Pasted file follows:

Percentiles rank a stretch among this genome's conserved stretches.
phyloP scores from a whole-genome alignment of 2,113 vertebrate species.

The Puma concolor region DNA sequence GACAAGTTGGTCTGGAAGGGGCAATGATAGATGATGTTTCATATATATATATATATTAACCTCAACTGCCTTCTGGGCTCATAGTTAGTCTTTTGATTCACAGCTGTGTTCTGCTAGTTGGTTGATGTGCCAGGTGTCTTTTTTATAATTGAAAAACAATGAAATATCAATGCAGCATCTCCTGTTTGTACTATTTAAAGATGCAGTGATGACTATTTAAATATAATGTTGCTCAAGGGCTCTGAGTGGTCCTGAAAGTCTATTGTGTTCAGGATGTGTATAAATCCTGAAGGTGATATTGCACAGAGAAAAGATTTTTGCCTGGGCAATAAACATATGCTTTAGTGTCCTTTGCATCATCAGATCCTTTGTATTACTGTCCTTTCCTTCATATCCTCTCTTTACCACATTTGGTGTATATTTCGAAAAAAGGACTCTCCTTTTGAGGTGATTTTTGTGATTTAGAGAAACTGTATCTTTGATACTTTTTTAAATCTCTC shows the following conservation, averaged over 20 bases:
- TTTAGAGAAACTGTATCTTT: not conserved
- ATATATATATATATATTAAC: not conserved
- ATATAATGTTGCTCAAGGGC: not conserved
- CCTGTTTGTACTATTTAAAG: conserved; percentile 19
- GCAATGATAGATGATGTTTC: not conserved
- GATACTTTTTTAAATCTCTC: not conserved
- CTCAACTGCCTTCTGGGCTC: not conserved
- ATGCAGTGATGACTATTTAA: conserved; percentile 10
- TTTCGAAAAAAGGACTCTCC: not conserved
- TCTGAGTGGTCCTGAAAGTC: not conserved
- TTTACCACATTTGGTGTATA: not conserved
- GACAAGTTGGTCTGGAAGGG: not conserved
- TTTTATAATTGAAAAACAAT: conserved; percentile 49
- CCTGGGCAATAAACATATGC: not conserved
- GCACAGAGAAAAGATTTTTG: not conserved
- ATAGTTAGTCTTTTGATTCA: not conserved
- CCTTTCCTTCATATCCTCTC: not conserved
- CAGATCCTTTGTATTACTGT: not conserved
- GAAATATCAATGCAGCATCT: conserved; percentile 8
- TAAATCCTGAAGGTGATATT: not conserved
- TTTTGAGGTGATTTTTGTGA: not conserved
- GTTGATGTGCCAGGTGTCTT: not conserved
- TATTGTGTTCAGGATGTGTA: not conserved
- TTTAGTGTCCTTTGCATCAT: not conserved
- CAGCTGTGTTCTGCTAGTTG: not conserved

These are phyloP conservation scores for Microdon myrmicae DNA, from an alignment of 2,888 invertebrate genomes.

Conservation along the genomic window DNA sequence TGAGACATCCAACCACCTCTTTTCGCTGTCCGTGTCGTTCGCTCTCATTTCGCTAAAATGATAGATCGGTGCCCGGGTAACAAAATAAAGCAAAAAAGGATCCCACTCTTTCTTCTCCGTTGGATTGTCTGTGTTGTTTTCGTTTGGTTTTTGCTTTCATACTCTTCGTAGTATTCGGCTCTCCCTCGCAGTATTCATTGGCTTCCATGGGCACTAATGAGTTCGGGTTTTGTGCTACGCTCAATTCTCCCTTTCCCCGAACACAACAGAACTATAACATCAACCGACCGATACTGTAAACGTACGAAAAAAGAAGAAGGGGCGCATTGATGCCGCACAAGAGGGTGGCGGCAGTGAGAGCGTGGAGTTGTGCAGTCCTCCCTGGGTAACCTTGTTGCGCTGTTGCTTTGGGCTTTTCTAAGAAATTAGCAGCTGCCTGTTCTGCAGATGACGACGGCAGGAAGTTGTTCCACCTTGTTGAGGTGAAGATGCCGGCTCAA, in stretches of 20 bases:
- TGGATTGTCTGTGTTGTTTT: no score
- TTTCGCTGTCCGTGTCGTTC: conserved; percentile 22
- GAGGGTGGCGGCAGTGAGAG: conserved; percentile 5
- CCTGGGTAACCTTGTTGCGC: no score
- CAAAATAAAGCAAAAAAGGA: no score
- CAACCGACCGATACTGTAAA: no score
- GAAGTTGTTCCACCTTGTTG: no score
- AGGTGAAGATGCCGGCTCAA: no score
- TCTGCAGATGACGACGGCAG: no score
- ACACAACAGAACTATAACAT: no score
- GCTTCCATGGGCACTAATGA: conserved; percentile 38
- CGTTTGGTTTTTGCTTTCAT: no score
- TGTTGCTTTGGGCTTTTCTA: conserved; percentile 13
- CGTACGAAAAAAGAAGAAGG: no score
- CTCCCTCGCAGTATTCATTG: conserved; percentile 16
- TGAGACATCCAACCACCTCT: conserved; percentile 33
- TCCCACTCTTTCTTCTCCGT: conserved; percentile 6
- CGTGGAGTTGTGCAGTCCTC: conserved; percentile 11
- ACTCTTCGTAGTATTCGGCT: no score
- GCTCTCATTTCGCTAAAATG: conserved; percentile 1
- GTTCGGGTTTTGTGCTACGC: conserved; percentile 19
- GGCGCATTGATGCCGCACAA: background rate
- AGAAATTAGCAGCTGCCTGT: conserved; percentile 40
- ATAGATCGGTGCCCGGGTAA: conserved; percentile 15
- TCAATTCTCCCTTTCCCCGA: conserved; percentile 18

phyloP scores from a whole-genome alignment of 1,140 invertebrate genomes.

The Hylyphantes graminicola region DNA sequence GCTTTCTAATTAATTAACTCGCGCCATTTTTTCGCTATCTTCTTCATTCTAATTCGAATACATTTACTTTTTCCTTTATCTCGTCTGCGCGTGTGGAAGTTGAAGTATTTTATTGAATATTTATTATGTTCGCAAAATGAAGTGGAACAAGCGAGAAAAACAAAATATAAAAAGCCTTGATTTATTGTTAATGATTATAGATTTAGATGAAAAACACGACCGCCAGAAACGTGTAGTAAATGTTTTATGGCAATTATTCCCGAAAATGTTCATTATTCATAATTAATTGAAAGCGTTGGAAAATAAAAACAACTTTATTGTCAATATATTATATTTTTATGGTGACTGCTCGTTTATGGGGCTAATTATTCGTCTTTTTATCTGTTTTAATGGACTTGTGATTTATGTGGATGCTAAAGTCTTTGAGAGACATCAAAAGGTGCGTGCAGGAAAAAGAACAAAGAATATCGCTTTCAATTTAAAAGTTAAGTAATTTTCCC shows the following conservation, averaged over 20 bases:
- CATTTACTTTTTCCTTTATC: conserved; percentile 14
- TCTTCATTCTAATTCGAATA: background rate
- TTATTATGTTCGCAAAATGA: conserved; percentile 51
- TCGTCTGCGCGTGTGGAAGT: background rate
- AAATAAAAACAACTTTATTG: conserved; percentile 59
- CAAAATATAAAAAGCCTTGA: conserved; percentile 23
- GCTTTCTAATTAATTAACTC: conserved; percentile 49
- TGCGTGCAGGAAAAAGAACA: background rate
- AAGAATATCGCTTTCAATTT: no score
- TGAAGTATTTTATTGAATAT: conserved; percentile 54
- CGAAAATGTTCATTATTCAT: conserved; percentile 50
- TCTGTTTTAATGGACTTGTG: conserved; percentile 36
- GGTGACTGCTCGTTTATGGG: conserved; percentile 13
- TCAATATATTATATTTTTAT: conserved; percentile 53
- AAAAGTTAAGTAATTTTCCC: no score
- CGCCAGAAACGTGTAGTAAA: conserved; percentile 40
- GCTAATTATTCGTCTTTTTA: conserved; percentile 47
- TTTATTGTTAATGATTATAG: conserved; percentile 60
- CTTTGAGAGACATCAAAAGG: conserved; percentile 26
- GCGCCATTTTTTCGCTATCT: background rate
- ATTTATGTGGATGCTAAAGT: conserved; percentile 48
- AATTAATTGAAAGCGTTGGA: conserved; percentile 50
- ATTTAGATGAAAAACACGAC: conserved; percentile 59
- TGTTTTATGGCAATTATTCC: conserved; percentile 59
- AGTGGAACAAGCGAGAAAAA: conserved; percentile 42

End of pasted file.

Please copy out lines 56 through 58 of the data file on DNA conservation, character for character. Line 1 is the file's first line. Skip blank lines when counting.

phyloP scores from a whole-genome alignment of 1,140 invertebrate genomes.

The Hylyphantes graminicola region DNA sequence GCTTTCTAATTAATTAACTCGCGCCATTTTTTCGCTATCTTCTTCATTCTAATTCGAATACATTTACTTTTTCCTTTATCTCGTCTGCGCGTGTGGAAGTTGAAGTATTTTATTGAATATTTATTATGTTCGCAAAATGAAGTGGAACAAGCGAGAAAAACAAAATATAAAAAGCCTTGATTTATTGTTAATGATTATAGATTTAGATGAAAAACACGACCGCCAGAAACGTGTAGTAAATGTTTTATGGCAATTATTCCCGAAAATGTTCATTATTCATAATTAATTGAAAGCGTTGGAAAATAAAAACAACTTTATTGTCAATATATTATATTTTTATGGTGACTGCTCGTTTATGGGGCTAATTATTCGTCTTTTTATCTGTTTTAATGGACTTGTGATTTATGTGGATGCTAAAGTCTTTGAGAGACATCAAAAGGTGCGTGCAGGAAAAAGAACAAAGAATATCGCTTTCAATTTAAAAGTTAAGTAATTTTCCC shows the following conservation, averaged over 20 bases:
- CATTTACTTTTTCCTTTATC: conserved; percentile 14